Scott Hanselman

Permanent Redirects with HTTP 301

October 20, '05 Comments [5] Posted in ASP.NET | DasBlog | XmlSerializer | HttpModule
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The very latest version of DasBlog uses a 301 Permanent Redirect to send aggregators to my feed's new location at FeedBurner. Because it's a 301, most aggregators automatically update their data with a new location and don't bother asking for the original one again.

Here's how to do a hardcoded 301 redirect within ASP.NET:

response.StatusCode = 301;
response.Status = "301 Moved Permanently";
response.RedirectLocation = "http://www.hanselman.com/blog";
response.End();

You can also do this, which I see a lot while looking at the bathroom wall of code folks call Google Groups:

Response.AddHeader("Location","http://www.hanselman.com/blog");

They pretty much do the same thing, but color me reactionary, I like to use the APIs available just for cleanliness's sake.

Of course this is a redirect, not an URL rewrite. Redirect's go all the way back to the requester and provide a hint on where to go next, while rewrites leave the requested the URL the same and tell the web server that something else was requested.

DasBlog has a lovely rewriting HttpModule that you're welcome to use. Erv Walter extended it and added support for redirecting URLs as well as fixing host names. These things are particularly useful if you do not have direct access to your web server's administrative console.

Fritz Onion, my hero but a man I've never met, also has a great redirecting module that's very elegant and coincidentally uses Craig Andera's "Only Configuration Section Handler You'll Ever Need" which is a fantastically snazzy chunk of code that I just can't seem to get folks here at work to latch onto.

Whichever one of these models you use, or if you write the redirect yourself, remember the "principle of least surprise."

If I type in the URL, I don't care how you get me there, just get me there.

UPDATE: It was asked in email "Whats a [good] way around postback URLs getting f'ed up when rewriting URLs." To answer that, I point you to an oldy, but a goody, a blog post with a clever title that no one really every appreciated, IMHO: "Postbacks for Algernon"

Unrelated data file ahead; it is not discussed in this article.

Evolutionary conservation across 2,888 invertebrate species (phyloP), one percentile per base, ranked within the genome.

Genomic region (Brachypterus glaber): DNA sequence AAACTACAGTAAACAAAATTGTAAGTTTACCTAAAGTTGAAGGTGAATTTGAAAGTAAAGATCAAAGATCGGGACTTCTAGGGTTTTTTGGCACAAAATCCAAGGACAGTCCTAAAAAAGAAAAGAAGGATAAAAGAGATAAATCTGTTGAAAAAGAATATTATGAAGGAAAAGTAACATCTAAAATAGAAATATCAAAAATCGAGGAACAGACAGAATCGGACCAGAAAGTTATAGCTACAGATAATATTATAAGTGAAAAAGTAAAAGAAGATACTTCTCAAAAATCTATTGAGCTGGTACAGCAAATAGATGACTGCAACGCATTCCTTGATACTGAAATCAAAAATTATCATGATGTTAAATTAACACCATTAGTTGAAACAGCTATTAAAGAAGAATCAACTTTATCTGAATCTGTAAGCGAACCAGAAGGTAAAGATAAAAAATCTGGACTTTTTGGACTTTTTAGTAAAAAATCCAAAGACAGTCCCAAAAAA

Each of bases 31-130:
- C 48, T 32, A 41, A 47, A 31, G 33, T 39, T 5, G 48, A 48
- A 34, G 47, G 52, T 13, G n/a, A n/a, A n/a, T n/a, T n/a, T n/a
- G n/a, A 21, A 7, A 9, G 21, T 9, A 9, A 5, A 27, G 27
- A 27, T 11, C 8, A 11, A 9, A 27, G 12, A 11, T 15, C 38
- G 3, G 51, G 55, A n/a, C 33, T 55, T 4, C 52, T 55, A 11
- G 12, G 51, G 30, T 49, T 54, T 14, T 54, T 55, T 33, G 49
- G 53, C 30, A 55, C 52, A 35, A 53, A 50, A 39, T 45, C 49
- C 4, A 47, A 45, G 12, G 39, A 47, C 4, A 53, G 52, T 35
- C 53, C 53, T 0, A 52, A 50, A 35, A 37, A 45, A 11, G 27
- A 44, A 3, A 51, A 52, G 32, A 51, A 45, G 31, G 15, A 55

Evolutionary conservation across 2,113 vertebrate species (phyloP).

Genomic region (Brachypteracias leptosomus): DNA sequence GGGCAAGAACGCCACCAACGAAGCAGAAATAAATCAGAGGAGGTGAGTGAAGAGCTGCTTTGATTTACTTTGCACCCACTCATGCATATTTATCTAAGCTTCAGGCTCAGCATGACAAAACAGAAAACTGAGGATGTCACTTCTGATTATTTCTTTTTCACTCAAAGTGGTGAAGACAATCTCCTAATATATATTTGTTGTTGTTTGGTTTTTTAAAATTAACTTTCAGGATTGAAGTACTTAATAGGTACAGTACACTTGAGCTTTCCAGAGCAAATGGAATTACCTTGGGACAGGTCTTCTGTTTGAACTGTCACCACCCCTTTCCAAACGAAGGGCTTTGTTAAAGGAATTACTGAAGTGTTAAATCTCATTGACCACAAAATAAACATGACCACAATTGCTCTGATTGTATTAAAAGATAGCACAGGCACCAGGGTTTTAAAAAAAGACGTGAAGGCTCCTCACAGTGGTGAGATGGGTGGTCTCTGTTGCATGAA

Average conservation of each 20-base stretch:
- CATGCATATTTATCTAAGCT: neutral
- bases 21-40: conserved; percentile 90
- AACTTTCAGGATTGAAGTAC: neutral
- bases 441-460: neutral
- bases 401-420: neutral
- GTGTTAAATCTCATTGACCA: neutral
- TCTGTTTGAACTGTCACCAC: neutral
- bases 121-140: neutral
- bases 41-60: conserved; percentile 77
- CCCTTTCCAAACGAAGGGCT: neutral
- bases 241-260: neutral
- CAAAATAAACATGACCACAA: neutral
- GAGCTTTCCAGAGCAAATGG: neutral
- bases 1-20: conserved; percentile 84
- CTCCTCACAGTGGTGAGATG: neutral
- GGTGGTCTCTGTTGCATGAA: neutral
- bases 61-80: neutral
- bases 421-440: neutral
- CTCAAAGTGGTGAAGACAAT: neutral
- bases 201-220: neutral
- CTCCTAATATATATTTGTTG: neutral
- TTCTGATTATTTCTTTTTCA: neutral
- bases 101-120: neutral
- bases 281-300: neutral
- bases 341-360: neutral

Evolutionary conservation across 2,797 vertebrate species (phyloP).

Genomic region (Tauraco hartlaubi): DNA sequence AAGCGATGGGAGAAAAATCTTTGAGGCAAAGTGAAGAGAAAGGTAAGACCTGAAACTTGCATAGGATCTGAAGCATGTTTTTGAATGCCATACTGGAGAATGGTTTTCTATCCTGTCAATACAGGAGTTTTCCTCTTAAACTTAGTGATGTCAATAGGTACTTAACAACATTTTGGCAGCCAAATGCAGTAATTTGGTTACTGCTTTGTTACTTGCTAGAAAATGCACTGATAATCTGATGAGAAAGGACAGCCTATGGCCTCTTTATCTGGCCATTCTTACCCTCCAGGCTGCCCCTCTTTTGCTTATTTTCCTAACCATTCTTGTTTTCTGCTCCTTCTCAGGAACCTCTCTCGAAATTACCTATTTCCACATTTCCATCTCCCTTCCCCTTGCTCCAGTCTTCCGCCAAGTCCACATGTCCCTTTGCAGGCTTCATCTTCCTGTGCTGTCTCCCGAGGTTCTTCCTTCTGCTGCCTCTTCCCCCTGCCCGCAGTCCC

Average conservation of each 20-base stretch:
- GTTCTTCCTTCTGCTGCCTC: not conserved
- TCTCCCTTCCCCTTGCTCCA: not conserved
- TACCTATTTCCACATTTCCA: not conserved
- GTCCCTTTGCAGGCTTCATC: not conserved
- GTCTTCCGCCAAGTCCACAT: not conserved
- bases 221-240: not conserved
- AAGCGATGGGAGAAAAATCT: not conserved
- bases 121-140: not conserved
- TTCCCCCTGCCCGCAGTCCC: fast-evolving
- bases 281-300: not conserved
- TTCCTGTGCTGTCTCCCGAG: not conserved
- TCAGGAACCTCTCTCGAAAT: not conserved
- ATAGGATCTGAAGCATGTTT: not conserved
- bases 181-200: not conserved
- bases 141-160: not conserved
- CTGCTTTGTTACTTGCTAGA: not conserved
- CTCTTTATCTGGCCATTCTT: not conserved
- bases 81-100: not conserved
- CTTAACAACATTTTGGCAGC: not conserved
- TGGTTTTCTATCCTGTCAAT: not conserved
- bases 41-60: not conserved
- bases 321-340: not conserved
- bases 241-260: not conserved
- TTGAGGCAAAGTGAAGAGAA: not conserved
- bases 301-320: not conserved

About Scott

Scott Hanselman is a former professor, former Chief Architect in finance, now speaker, consultant, father, diabetic, and Microsoft employee. I am a failed stand-up comic, a cornrower, and a book author.

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Friday, October 21, 2005 2:50:58 AM UTC
The link to Craig Andera's "Only Configuration Section Handler You'll Ever Need" has apparently changed. Here is the current link:

http://pluralsight.com/wiki/default.aspx/Craig/XmlSerializerSectionHandler.html

Harry
Harry Nath
Friday, October 21, 2005 3:50:00 AM UTC
It's funny that you've never met Fritz Onion, because I'm pretty sure you guys both had cabana sessions about 30 feet away from each other at TechEd 05 at around the same time. So close...
Friday, October 21, 2005 7:22:49 PM UTC
With your own domain, you of course have the option of 301'ing aggregators to feedburner.

What if at some point you want to move from feedburner back here or to some other service? Do they allow you to 301 away from their systems, or are you locked into feedburner now?
Friday, October 21, 2005 9:16:03 PM UTC
Luke,

DasBlog can do these 301 redirects even if the user doesn't control his own domain - they just need to control their app/vdir.

I'm checking into the details, but apparently FeedBurner WILL redirect your feedburner feed to another feed for up to 30 days if you decide to move away.
Tuesday, January 17, 2006 7:53:30 PM UTC
Awesome! I thought I remembered reading somewhere that a permanent automatic redirect could be done. It was on your blog, of course.

Thanks, Scott
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Disclaimer: The opinions expressed herein are my own personal opinions and do not represent my employer's view in any way.